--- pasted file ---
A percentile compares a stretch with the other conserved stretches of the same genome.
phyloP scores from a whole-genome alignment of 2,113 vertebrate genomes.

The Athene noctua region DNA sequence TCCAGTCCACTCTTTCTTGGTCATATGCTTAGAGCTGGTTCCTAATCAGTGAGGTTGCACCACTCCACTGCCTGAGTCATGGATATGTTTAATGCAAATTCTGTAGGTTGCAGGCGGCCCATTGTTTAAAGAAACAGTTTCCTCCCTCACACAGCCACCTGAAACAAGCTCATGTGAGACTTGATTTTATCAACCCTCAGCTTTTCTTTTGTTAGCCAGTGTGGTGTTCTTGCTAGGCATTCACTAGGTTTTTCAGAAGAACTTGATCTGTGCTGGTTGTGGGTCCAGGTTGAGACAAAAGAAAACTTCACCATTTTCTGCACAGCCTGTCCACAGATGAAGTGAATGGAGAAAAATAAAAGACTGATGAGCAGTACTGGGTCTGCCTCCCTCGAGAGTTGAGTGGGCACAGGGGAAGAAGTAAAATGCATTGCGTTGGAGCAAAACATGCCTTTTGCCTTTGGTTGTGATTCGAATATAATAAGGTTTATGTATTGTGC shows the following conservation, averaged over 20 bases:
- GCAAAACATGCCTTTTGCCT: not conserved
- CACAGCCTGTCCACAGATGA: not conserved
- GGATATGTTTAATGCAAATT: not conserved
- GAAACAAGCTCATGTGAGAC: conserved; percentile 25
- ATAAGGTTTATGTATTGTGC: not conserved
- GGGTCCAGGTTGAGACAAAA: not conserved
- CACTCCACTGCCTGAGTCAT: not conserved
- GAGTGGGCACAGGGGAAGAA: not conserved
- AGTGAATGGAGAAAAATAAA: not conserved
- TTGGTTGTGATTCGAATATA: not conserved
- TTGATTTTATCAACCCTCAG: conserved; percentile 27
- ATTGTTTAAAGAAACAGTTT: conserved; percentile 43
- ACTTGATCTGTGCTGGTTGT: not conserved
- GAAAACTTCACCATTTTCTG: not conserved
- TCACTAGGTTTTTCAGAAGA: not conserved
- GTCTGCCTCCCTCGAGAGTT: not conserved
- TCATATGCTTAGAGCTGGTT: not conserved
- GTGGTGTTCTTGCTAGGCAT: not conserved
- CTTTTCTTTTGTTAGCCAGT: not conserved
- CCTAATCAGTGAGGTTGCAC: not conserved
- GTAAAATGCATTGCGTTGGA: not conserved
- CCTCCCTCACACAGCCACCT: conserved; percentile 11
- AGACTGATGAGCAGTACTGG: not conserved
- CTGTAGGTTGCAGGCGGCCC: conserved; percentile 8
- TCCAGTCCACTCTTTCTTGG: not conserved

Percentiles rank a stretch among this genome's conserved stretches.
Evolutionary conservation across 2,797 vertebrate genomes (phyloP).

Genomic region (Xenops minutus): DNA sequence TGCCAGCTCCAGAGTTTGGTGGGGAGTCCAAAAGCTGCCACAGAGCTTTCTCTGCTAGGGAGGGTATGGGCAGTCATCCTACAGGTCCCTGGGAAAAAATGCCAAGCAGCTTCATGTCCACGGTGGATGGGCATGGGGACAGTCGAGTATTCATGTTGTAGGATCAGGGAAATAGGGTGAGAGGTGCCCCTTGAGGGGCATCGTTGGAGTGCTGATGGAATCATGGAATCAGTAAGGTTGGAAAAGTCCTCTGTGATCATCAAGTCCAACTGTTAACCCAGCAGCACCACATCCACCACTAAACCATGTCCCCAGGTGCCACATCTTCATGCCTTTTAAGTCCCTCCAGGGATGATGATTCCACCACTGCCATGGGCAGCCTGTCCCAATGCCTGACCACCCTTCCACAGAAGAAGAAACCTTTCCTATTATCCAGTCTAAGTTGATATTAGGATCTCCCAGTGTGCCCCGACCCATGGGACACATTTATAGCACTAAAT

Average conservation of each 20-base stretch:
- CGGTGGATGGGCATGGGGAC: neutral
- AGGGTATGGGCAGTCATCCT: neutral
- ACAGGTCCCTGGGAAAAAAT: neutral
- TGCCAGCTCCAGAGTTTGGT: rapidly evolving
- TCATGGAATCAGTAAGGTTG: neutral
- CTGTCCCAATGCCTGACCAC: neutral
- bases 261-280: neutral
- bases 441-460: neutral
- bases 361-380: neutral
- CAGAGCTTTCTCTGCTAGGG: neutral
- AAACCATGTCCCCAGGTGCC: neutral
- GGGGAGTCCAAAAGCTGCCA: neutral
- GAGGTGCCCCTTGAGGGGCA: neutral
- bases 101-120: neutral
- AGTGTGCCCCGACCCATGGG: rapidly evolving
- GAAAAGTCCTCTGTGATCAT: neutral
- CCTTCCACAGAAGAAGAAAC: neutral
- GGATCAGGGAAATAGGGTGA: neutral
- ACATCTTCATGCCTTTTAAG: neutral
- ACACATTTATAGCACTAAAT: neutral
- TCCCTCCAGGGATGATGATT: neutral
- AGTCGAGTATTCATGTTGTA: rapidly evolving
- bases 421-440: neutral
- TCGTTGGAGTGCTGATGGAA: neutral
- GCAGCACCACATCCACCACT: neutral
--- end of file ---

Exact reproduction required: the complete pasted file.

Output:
A percentile compares a stretch with the other conserved stretches of the same genome.
phyloP scores from a whole-genome alignment of 2,113 vertebrate genomes.

The Athene noctua region DNA sequence TCCAGTCCACTCTTTCTTGGTCATATGCTTAGAGCTGGTTCCTAATCAGTGAGGTTGCACCACTCCACTGCCTGAGTCATGGATATGTTTAATGCAAATTCTGTAGGTTGCAGGCGGCCCATTGTTTAAAGAAACAGTTTCCTCCCTCACACAGCCACCTGAAACAAGCTCATGTGAGACTTGATTTTATCAACCCTCAGCTTTTCTTTTGTTAGCCAGTGTGGTGTTCTTGCTAGGCATTCACTAGGTTTTTCAGAAGAACTTGATCTGTGCTGGTTGTGGGTCCAGGTTGAGACAAAAGAAAACTTCACCATTTTCTGCACAGCCTGTCCACAGATGAAGTGAATGGAGAAAAATAAAAGACTGATGAGCAGTACTGGGTCTGCCTCCCTCGAGAGTTGAGTGGGCACAGGGGAAGAAGTAAAATGCATTGCGTTGGAGCAAAACATGCCTTTTGCCTTTGGTTGTGATTCGAATATAATAAGGTTTATGTATTGTGC shows the following conservation, averaged over 20 bases:
- GCAAAACATGCCTTTTGCCT: not conserved
- CACAGCCTGTCCACAGATGA: not conserved
- GGATATGTTTAATGCAAATT: not conserved
- GAAACAAGCTCATGTGAGAC: conserved; percentile 25
- ATAAGGTTTATGTATTGTGC: not conserved
- GGGTCCAGGTTGAGACAAAA: not conserved
- CACTCCACTGCCTGAGTCAT: not conserved
- GAGTGGGCACAGGGGAAGAA: not conserved
- AGTGAATGGAGAAAAATAAA: not conserved
- TTGGTTGTGATTCGAATATA: not conserved
- TTGATTTTATCAACCCTCAG: conserved; percentile 27
- ATTGTTTAAAGAAACAGTTT: conserved; percentile 43
- ACTTGATCTGTGCTGGTTGT: not conserved
- GAAAACTTCACCATTTTCTG: not conserved
- TCACTAGGTTTTTCAGAAGA: not conserved
- GTCTGCCTCCCTCGAGAGTT: not conserved
- TCATATGCTTAGAGCTGGTT: not conserved
- GTGGTGTTCTTGCTAGGCAT: not conserved
- CTTTTCTTTTGTTAGCCAGT: not conserved
- CCTAATCAGTGAGGTTGCAC: not conserved
- GTAAAATGCATTGCGTTGGA: not conserved
- CCTCCCTCACACAGCCACCT: conserved; percentile 11
- AGACTGATGAGCAGTACTGG: not conserved
- CTGTAGGTTGCAGGCGGCCC: conserved; percentile 8
- TCCAGTCCACTCTTTCTTGG: not conserved

Percentiles rank a stretch among this genome's conserved stretches.
Evolutionary conservation across 2,797 vertebrate genomes (phyloP).

Genomic region (Xenops minutus): DNA sequence TGCCAGCTCCAGAGTTTGGTGGGGAGTCCAAAAGCTGCCACAGAGCTTTCTCTGCTAGGGAGGGTATGGGCAGTCATCCTACAGGTCCCTGGGAAAAAATGCCAAGCAGCTTCATGTCCACGGTGGATGGGCATGGGGACAGTCGAGTATTCATGTTGTAGGATCAGGGAAATAGGGTGAGAGGTGCCCCTTGAGGGGCATCGTTGGAGTGCTGATGGAATCATGGAATCAGTAAGGTTGGAAAAGTCCTCTGTGATCATCAAGTCCAACTGTTAACCCAGCAGCACCACATCCACCACTAAACCATGTCCCCAGGTGCCACATCTTCATGCCTTTTAAGTCCCTCCAGGGATGATGATTCCACCACTGCCATGGGCAGCCTGTCCCAATGCCTGACCACCCTTCCACAGAAGAAGAAACCTTTCCTATTATCCAGTCTAAGTTGATATTAGGATCTCCCAGTGTGCCCCGACCCATGGGACACATTTATAGCACTAAAT

Average conservation of each 20-base stretch:
- CGGTGGATGGGCATGGGGAC: neutral
- AGGGTATGGGCAGTCATCCT: neutral
- ACAGGTCCCTGGGAAAAAAT: neutral
- TGCCAGCTCCAGAGTTTGGT: rapidly evolving
- TCATGGAATCAGTAAGGTTG: neutral
- CTGTCCCAATGCCTGACCAC: neutral
- bases 261-280: neutral
- bases 441-460: neutral
- bases 361-380: neutral
- CAGAGCTTTCTCTGCTAGGG: neutral
- AAACCATGTCCCCAGGTGCC: neutral
- GGGGAGTCCAAAAGCTGCCA: neutral
- GAGGTGCCCCTTGAGGGGCA: neutral
- bases 101-120: neutral
- AGTGTGCCCCGACCCATGGG: rapidly evolving
- GAAAAGTCCTCTGTGATCAT: neutral
- CCTTCCACAGAAGAAGAAAC: neutral
- GGATCAGGGAAATAGGGTGA: neutral
- ACATCTTCATGCCTTTTAAG: neutral
- ACACATTTATAGCACTAAAT: neutral
- TCCCTCCAGGGATGATGATT: neutral
- AGTCGAGTATTCATGTTGTA: rapidly evolving
- bases 421-440: neutral
- TCGTTGGAGTGCTGATGGAA: neutral
- GCAGCACCACATCCACCACT: neutral